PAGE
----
St. Louis, Mo., Aug 1, 2022 / 16:42 pm
Amid record flooding in Kentucky that has left at least 30 people dead, Catholic Charities of Lexington is collaborating with other Christian churches as well as Catholic Charities USA to provide aid to those affected.
Edward Bauer, director of communications for the Diocese of Lexington, told CNA that none of the diocese’s churches or facilities have sustained significant damage, but the communities surrounding many parishes have been devastated and are in need of aid, with many homes and businesses flooded.
The flooding began with heavy rains on July 27, leading to widespread flooding across at least five eastern Kentucky counties by the weekend. At least 18,000 people remained without power Monday, and reports suggest that entire towns — many of which are in already impoverished areas — have been inundated. Gov. Andy Beshear has described the disaster as one of the worst in the state’s history.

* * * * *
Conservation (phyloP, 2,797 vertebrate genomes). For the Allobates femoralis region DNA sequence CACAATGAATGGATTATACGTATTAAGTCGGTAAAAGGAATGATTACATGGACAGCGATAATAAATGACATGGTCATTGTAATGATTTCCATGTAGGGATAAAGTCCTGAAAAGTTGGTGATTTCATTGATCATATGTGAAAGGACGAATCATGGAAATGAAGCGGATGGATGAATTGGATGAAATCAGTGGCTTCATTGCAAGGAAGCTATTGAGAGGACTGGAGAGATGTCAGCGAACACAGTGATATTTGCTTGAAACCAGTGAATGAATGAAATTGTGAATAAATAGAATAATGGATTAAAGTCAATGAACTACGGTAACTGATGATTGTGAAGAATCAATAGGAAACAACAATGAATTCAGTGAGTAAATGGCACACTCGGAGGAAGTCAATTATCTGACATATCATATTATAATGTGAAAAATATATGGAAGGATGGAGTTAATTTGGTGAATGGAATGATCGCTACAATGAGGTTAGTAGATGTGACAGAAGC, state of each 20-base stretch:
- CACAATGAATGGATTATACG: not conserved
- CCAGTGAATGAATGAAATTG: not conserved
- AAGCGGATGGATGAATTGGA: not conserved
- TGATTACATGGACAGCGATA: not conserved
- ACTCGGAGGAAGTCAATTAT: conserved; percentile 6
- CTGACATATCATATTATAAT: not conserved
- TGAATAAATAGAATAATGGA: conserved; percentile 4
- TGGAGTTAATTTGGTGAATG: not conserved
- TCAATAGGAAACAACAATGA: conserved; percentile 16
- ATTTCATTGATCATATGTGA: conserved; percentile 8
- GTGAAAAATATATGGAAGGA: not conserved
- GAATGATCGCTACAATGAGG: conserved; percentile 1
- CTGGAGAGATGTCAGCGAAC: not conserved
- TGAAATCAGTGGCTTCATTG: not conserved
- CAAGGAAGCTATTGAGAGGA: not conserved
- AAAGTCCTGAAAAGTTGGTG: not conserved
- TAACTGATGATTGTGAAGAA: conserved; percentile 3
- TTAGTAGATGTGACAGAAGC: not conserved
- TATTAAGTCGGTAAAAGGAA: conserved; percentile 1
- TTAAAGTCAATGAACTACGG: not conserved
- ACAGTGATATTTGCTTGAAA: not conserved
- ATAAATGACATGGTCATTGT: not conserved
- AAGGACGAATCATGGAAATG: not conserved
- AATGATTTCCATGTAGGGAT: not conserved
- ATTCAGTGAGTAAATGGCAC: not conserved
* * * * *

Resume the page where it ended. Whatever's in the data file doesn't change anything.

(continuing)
The Catholic churches in the diocese have a strong collaborative partnership with other Christian communities, Bauer said, since at only 3% to 4% of the population, the majority of the people in eastern Kentucky are not Catholic, especially in the countryside. He said the Catholic communities in rural Kentucky have been working to provide what aid they can for the poor and needy, adding that another major problem has been that water supplies have been disrupted. He said the parish life director at Our Lady of Good Counsel in Hazard, Ky., told him they may not have clean water for weeks.
Several other dioceses have contacted the Lexington bishop — unsolicited — to offer to take up second collections for the flood relief, Bauer said. He also said that the Catholic Charities office in Lexington has been in close contact with Catholic Charities USA, working to coordinate national relief efforts.
The best way for people of good will to help is with cash donations, since the needs are constantly evolving, he said, which can be done through the local Catholic Charities website. Cash donations also allow the local Catholic Charities organizations to invest that money locally into small businesses, which further helps with recovery of a community, Bauer said.